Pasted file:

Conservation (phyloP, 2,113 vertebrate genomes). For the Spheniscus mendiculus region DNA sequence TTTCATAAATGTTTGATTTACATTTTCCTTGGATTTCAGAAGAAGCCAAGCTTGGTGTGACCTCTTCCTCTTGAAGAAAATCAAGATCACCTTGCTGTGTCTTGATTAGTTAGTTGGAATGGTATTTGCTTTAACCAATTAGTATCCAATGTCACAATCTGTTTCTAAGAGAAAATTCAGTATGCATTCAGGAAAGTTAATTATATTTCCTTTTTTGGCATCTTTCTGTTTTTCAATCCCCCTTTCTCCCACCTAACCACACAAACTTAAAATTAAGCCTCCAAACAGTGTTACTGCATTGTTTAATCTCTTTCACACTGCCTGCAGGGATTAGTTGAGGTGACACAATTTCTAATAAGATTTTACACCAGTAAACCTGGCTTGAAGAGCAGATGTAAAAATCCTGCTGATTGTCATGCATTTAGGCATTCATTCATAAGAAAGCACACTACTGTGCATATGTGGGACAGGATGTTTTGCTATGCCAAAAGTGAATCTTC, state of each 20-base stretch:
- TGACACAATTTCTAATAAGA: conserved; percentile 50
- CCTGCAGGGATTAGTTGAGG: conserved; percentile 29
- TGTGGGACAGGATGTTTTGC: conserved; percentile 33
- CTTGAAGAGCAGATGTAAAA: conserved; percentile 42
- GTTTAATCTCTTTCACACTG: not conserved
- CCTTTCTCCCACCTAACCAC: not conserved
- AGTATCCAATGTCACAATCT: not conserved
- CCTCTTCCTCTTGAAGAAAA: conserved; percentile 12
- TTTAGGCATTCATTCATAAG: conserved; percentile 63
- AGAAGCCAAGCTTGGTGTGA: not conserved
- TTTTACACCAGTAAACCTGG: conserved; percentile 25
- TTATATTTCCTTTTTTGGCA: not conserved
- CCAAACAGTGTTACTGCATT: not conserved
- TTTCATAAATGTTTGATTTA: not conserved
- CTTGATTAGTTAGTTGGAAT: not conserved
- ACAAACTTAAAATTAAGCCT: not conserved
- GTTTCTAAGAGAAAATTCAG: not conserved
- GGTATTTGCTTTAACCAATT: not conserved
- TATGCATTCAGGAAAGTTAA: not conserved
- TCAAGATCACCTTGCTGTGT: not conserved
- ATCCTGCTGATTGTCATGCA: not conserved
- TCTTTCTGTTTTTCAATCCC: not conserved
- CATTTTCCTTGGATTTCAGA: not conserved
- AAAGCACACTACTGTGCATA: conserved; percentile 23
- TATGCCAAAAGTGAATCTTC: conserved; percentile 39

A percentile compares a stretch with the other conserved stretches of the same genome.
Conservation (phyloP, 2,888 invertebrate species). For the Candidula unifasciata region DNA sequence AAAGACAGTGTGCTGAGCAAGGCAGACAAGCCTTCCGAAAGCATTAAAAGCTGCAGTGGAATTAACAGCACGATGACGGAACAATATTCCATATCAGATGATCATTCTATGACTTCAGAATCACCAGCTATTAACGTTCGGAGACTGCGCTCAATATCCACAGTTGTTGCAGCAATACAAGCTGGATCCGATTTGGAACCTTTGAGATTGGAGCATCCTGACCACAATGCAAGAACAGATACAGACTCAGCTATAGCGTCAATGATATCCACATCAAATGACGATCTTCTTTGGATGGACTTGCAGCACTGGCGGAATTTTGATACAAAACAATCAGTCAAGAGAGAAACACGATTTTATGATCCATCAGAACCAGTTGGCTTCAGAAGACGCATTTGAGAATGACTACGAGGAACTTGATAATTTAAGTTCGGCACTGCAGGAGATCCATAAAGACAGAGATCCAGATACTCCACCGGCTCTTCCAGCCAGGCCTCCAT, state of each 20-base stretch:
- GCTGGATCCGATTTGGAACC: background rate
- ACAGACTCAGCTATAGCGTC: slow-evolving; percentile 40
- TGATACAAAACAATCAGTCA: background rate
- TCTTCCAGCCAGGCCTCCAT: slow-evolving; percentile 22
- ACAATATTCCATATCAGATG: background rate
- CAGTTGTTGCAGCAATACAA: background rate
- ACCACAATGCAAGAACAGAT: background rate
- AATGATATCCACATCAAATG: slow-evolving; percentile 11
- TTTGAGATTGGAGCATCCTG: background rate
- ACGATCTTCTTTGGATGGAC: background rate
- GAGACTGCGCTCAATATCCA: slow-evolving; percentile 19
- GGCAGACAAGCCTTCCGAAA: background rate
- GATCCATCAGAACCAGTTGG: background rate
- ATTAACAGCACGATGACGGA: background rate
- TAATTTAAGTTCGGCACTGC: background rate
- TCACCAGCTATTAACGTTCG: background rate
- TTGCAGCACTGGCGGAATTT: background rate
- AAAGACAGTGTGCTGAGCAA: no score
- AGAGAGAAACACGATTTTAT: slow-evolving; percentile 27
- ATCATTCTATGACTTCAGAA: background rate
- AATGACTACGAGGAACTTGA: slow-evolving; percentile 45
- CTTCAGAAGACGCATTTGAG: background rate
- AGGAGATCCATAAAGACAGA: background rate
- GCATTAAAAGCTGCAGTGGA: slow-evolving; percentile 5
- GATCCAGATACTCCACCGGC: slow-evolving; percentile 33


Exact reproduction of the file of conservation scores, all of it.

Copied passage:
Conservation (phyloP, 2,113 vertebrate genomes). For the Spheniscus mendiculus region DNA sequence TTTCATAAATGTTTGATTTACATTTTCCTTGGATTTCAGAAGAAGCCAAGCTTGGTGTGACCTCTTCCTCTTGAAGAAAATCAAGATCACCTTGCTGTGTCTTGATTAGTTAGTTGGAATGGTATTTGCTTTAACCAATTAGTATCCAATGTCACAATCTGTTTCTAAGAGAAAATTCAGTATGCATTCAGGAAAGTTAATTATATTTCCTTTTTTGGCATCTTTCTGTTTTTCAATCCCCCTTTCTCCCACCTAACCACACAAACTTAAAATTAAGCCTCCAAACAGTGTTACTGCATTGTTTAATCTCTTTCACACTGCCTGCAGGGATTAGTTGAGGTGACACAATTTCTAATAAGATTTTACACCAGTAAACCTGGCTTGAAGAGCAGATGTAAAAATCCTGCTGATTGTCATGCATTTAGGCATTCATTCATAAGAAAGCACACTACTGTGCATATGTGGGACAGGATGTTTTGCTATGCCAAAAGTGAATCTTC, state of each 20-base stretch:
- TGACACAATTTCTAATAAGA: conserved; percentile 50
- CCTGCAGGGATTAGTTGAGG: conserved; percentile 29
- TGTGGGACAGGATGTTTTGC: conserved; percentile 33
- CTTGAAGAGCAGATGTAAAA: conserved; percentile 42
- GTTTAATCTCTTTCACACTG: not conserved
- CCTTTCTCCCACCTAACCAC: not conserved
- AGTATCCAATGTCACAATCT: not conserved
- CCTCTTCCTCTTGAAGAAAA: conserved; percentile 12
- TTTAGGCATTCATTCATAAG: conserved; percentile 63
- AGAAGCCAAGCTTGGTGTGA: not conserved
- TTTTACACCAGTAAACCTGG: conserved; percentile 25
- TTATATTTCCTTTTTTGGCA: not conserved
- CCAAACAGTGTTACTGCATT: not conserved
- TTTCATAAATGTTTGATTTA: not conserved
- CTTGATTAGTTAGTTGGAAT: not conserved
- ACAAACTTAAAATTAAGCCT: not conserved
- GTTTCTAAGAGAAAATTCAG: not conserved
- GGTATTTGCTTTAACCAATT: not conserved
- TATGCATTCAGGAAAGTTAA: not conserved
- TCAAGATCACCTTGCTGTGT: not conserved
- ATCCTGCTGATTGTCATGCA: not conserved
- TCTTTCTGTTTTTCAATCCC: not conserved
- CATTTTCCTTGGATTTCAGA: not conserved
- AAAGCACACTACTGTGCATA: conserved; percentile 23
- TATGCCAAAAGTGAATCTTC: conserved; percentile 39

A percentile compares a stretch with the other conserved stretches of the same genome.
Conservation (phyloP, 2,888 invertebrate species). For the Candidula unifasciata region DNA sequence AAAGACAGTGTGCTGAGCAAGGCAGACAAGCCTTCCGAAAGCATTAAAAGCTGCAGTGGAATTAACAGCACGATGACGGAACAATATTCCATATCAGATGATCATTCTATGACTTCAGAATCACCAGCTATTAACGTTCGGAGACTGCGCTCAATATCCACAGTTGTTGCAGCAATACAAGCTGGATCCGATTTGGAACCTTTGAGATTGGAGCATCCTGACCACAATGCAAGAACAGATACAGACTCAGCTATAGCGTCAATGATATCCACATCAAATGACGATCTTCTTTGGATGGACTTGCAGCACTGGCGGAATTTTGATACAAAACAATCAGTCAAGAGAGAAACACGATTTTATGATCCATCAGAACCAGTTGGCTTCAGAAGACGCATTTGAGAATGACTACGAGGAACTTGATAATTTAAGTTCGGCACTGCAGGAGATCCATAAAGACAGAGATCCAGATACTCCACCGGCTCTTCCAGCCAGGCCTCCAT, state of each 20-base stretch:
- GCTGGATCCGATTTGGAACC: background rate
- ACAGACTCAGCTATAGCGTC: slow-evolving; percentile 40
- TGATACAAAACAATCAGTCA: background rate
- TCTTCCAGCCAGGCCTCCAT: slow-evolving; percentile 22
- ACAATATTCCATATCAGATG: background rate
- CAGTTGTTGCAGCAATACAA: background rate
- ACCACAATGCAAGAACAGAT: background rate
- AATGATATCCACATCAAATG: slow-evolving; percentile 11
- TTTGAGATTGGAGCATCCTG: background rate
- ACGATCTTCTTTGGATGGAC: background rate
- GAGACTGCGCTCAATATCCA: slow-evolving; percentile 19
- GGCAGACAAGCCTTCCGAAA: background rate
- GATCCATCAGAACCAGTTGG: background rate
- ATTAACAGCACGATGACGGA: background rate
- TAATTTAAGTTCGGCACTGC: background rate
- TCACCAGCTATTAACGTTCG: background rate
- TTGCAGCACTGGCGGAATTT: background rate
- AAAGACAGTGTGCTGAGCAA: no score
- AGAGAGAAACACGATTTTAT: slow-evolving; percentile 27
- ATCATTCTATGACTTCAGAA: background rate
- AATGACTACGAGGAACTTGA: slow-evolving; percentile 45
- CTTCAGAAGACGCATTTGAG: background rate
- AGGAGATCCATAAAGACAGA: background rate
- GCATTAAAAGCTGCAGTGGA: slow-evolving; percentile 5
- GATCCAGATACTCCACCGGC: slow-evolving; percentile 33